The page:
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Nick Michael Edward Dempsey, Barclays Bank PLC, Research Division - Research Analyst [3]

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So just a quick follow-up. What do you define as the industry average because we get different numbers from different...

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Tim R. Cobbold, UBM plc - CEO & Executive Director [4]

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Well, I think it normally starts with a 4 (inaudible) but it depends how the industry evolves. Behind you.

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William Henry Packer, Exane BNP Paribas, Research Division - Executive Director of Media Equity Research [5]

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It's Will Packer from Exane BNP Paribas. Couple of questions for me, please. Firstly, in terms of Fashion, you've been pretty open about the performance and the various factors at play. Could you talk a little bit of the impact of that top line on the bottom line for Fashion. To what extent have you managed to use cost savings to protect profitability? And what's the sustainability of that looking forward with no improvement? And secondly, could you talk a bit more about the general sustainability of margins at the Events division? Very strong performance, is that something going forward that can be sustained? I realize it may be gray area.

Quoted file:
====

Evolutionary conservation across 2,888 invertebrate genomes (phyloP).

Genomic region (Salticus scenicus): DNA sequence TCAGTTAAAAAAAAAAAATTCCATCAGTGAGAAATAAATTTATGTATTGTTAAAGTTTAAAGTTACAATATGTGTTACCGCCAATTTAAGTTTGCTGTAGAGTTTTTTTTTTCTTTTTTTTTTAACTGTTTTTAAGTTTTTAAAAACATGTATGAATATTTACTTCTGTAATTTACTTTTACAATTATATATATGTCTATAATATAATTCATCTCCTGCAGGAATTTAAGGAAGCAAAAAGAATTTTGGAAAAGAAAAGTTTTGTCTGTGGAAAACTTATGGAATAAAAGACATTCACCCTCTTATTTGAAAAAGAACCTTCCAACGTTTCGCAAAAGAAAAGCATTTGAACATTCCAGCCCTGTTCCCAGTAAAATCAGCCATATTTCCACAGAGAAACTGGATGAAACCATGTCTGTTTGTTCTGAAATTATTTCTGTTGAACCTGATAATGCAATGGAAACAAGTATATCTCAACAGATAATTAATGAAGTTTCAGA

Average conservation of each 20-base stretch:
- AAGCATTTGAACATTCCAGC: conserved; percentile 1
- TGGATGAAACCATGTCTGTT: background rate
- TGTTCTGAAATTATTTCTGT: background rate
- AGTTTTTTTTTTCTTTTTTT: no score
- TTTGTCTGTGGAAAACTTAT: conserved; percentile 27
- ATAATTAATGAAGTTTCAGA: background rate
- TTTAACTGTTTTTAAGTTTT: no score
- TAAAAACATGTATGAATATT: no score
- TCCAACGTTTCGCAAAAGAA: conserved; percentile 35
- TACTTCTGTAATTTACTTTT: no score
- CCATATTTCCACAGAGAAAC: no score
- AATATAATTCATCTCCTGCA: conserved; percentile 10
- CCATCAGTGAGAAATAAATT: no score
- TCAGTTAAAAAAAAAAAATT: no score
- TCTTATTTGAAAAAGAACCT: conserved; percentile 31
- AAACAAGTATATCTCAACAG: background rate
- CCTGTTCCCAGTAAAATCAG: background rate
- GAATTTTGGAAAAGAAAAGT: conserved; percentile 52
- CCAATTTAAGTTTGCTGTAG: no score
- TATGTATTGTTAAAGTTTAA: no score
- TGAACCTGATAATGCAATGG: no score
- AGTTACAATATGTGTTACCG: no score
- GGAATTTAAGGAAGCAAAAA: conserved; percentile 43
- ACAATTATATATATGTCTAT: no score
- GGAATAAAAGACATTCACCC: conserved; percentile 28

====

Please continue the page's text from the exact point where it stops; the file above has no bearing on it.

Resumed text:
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Tim R. Cobbold, UBM plc - CEO & Executive Director [6]